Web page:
IRS Commissioner John Koskinen should be smiling just a little more lately, and with good reason. The latest statistics clearly show his agency and the tax industry at large are succeeding against identity thieves and fraudsters.
“The IRS, state tax agencies and the tax community have worked hard to turn the tide against tax-related identity theft,” Koskinen said. “We’re making progress in protecting individuals but we still have more work to do, especially in the business tax area and involving tax professionals.”
So far this year, reports of identity theft have declined sharply compared to the same time in 2016 and 2015. In the first five months of 2017, about 107,000 taxpayers reported being victims of identity theft compared to the same period in 2016, when 204,000 filed victim reports. That’s about 97,000 fewer victims – a drop of 47 percent; a similar drop was posted between 2015 and 2016. For comparison, there were nearly 297,000 identity theft victims during the first five months of 2015.
The decline is part of an ongoing trend that began in 2016 as Security Summit safeguards were put in place. The Security Summit, made up of IRS officials, state tax agency representatives, and income tax partners, came together in 2015.
Drake Software Vice President Jami Gibson is a member of the Security Summit, serving on the Authentication Working Group. Taxing Subjects talked with her a few weeks ago about her part in this very important endeavor. One challenge, she said, is that much of what the various working groups do simply cannot be released to the public, lest they tip off the bad guys.
“It’s a fine line,” Gibson said. “On the one hand, this year our customers saw changes in password requirements, lockouts, and so forth. It appeared to them that these changes all came from Drake. Nowhere on the IRS website did it say ‘in the next year the industry will be adding these features.’ You want to educate the taxpayer and the tax preparer out there, but not reveal too much to the fraudster.”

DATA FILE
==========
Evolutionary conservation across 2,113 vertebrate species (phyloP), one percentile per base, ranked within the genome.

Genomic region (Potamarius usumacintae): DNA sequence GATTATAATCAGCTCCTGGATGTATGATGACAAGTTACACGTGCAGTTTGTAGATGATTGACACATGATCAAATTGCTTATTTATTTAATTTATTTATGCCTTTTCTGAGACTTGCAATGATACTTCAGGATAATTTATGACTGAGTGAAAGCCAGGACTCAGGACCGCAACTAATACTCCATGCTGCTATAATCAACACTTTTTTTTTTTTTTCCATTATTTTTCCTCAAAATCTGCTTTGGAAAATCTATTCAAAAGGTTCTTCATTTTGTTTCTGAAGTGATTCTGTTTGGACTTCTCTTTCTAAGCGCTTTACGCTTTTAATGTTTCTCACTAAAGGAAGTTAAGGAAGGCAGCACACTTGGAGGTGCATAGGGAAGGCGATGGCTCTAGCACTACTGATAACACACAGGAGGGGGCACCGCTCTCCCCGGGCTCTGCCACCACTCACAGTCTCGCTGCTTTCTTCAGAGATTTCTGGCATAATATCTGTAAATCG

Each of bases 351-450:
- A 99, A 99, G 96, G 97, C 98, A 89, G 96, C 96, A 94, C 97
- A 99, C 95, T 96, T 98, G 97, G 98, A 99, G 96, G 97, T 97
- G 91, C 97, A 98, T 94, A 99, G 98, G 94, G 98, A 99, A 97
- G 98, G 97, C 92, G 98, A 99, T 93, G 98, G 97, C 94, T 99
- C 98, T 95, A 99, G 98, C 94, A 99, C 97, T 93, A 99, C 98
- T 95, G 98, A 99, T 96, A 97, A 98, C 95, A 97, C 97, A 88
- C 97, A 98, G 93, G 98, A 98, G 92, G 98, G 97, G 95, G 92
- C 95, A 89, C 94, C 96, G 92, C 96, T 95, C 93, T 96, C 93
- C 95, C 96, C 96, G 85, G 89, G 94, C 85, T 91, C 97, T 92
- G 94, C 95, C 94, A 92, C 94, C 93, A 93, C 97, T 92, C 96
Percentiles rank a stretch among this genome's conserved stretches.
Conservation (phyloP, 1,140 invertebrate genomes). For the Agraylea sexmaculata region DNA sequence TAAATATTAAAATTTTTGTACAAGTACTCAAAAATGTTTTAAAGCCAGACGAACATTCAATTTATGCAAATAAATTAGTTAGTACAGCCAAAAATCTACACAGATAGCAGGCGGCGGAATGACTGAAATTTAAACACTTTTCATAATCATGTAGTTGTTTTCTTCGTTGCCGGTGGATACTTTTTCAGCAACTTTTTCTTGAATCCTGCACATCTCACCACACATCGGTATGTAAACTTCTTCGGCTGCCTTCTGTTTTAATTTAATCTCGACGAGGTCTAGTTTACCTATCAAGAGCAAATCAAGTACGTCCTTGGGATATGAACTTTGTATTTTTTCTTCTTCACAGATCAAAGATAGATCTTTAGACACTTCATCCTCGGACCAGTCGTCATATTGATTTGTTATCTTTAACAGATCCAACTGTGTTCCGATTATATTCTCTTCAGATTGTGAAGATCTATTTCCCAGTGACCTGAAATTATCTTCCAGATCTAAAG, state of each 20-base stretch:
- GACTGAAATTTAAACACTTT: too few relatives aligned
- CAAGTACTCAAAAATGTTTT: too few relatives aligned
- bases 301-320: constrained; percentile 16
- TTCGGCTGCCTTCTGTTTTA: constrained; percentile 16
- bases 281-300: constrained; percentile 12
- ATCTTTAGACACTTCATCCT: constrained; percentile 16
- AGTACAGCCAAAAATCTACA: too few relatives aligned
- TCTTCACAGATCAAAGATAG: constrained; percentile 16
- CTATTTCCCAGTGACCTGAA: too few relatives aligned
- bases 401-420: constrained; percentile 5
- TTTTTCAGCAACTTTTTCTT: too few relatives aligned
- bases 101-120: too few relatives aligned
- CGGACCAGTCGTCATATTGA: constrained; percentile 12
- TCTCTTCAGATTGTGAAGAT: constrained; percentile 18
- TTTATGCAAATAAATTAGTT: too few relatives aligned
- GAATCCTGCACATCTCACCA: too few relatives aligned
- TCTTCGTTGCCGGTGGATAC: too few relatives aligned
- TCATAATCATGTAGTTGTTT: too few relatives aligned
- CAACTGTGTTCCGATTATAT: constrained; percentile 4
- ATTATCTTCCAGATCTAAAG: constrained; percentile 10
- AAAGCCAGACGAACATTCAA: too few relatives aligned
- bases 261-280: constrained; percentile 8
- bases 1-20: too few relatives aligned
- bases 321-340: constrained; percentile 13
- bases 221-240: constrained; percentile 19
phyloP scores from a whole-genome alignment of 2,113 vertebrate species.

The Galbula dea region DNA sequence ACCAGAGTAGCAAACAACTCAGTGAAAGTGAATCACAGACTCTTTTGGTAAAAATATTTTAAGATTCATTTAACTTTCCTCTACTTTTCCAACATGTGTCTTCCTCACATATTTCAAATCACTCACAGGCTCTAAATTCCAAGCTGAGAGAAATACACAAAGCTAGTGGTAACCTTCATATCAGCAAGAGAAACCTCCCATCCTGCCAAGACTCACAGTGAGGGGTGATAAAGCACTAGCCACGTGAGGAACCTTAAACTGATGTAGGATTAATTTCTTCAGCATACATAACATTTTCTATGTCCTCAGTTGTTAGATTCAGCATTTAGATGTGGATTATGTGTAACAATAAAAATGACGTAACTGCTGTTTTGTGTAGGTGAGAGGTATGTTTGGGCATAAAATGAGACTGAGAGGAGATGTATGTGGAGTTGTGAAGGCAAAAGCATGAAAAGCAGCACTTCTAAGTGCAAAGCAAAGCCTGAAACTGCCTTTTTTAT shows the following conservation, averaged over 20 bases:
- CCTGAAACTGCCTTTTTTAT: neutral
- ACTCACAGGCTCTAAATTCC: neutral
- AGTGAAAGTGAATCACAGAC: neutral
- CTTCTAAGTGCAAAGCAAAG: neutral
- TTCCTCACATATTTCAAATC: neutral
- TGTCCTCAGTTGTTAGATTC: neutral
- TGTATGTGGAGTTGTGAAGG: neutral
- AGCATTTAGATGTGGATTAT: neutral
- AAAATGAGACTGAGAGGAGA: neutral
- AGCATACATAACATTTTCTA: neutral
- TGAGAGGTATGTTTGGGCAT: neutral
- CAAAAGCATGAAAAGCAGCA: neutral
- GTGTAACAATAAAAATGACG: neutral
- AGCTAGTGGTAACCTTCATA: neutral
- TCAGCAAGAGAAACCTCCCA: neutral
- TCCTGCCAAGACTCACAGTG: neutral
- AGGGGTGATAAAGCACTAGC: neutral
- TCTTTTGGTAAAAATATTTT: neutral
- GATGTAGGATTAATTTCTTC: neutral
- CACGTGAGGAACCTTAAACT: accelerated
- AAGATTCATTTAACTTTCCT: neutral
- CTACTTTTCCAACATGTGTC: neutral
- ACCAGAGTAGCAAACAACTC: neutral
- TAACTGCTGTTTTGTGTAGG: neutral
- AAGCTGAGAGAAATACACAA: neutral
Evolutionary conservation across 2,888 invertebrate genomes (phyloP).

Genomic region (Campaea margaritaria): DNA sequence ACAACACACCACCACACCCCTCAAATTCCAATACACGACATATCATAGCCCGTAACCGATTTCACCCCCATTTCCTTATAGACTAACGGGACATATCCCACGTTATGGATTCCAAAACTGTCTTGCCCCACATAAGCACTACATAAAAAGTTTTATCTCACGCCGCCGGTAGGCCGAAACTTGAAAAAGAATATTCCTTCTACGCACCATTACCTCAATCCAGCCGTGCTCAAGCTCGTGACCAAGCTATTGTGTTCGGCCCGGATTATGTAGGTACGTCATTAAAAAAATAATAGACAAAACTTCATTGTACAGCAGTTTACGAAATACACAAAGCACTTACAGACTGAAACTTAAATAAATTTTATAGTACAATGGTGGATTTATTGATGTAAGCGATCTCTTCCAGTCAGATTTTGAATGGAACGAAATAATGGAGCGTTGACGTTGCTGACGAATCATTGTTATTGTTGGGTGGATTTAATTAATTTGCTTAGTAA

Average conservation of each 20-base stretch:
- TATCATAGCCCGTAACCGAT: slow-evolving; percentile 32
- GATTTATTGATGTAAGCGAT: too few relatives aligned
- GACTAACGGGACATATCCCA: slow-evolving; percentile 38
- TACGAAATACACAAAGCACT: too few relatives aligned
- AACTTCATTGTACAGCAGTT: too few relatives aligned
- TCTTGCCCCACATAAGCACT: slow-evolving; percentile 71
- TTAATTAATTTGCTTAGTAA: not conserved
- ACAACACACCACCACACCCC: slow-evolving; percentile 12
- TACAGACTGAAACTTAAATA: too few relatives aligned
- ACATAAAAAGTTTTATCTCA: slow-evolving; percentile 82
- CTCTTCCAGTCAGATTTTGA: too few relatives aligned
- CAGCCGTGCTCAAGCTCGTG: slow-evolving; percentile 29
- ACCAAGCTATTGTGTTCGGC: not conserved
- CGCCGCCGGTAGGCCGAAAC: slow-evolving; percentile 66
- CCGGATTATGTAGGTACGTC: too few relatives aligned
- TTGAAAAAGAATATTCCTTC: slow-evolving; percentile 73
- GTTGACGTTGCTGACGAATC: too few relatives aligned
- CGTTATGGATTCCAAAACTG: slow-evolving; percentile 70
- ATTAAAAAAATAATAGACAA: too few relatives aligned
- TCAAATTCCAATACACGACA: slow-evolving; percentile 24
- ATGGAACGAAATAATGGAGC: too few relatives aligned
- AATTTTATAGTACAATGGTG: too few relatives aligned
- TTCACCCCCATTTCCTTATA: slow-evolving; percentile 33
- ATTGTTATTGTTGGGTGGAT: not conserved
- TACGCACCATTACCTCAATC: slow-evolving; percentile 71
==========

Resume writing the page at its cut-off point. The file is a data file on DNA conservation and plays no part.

All this is not to say, however, that the battle is won. Apparently the thieves and fraudsters have shifted targets, turning more of their attention to businesses and tax preparers. There’s been an increase in identity theft involving business-related tax returns. So far in 2017, the IRS has identified some 10,000 business returns as potential identity theft. That compares to about 4,000 for calendar year 2016 and just 350 for calendar year 2015.
The actual number of affected businesses was relatively low, but the dollar amounts were significant: $137 million for 2017, $268 million for 2016 and $122 million for 2015.
The affected returns included corporate returns (Forms 1120 and 1120S) and estate and trust returns (Form 1041). There also was an increase in identity theft related to the Schedule K-1 filings made by partnerships. As a result, tax preparers will see new trusted customer questions on these types of returns.
One challenge for Gibson and the rest of the Security Summit is that cybercriminals are increasing in sophistication and tax expertise. Data stolen from tax practitioners, for example, can be used to file bogus business, partnership or trust returns for big refunds. Or, the data can be posted on the Dark Net so other criminals can file the fraudulent returns. No matter how the data is used, any data from a tax professional only helps the cybercriminal cloak the bogus returns with a screen of legitimacy.
That’s not lost on the identity thieves. For the first five months of this year, there were 177 data breaches reported by tax preparer’s offices. And the IRS gets three to five additional data breach reports every week.
“We need help from the tax community to combat cybercriminals and raise security awareness,” Koskinen said. “That’s why we launched a campaign this summer aimed at tax professionals called Don’t Take the Bait. We want all tax professionals to be aware of the threats and to take the necessary security steps to protect their clients’ most sensitive information.”
So the fight goes on. Gibson said what makes the Security Summit so effective is that the threat of financial ruin due to identity theft and the tax fraud it promotes is very real.
“This isn’t a pie-in-the-sky problem,” Gibson said. “Tax refund fraud and identity theft tax refund fraud is affecting people we know. This is about protecting the American taxpayer. That’s why the Security Summit works. You can point to people in the group and everybody knows somebody personally affected by it.”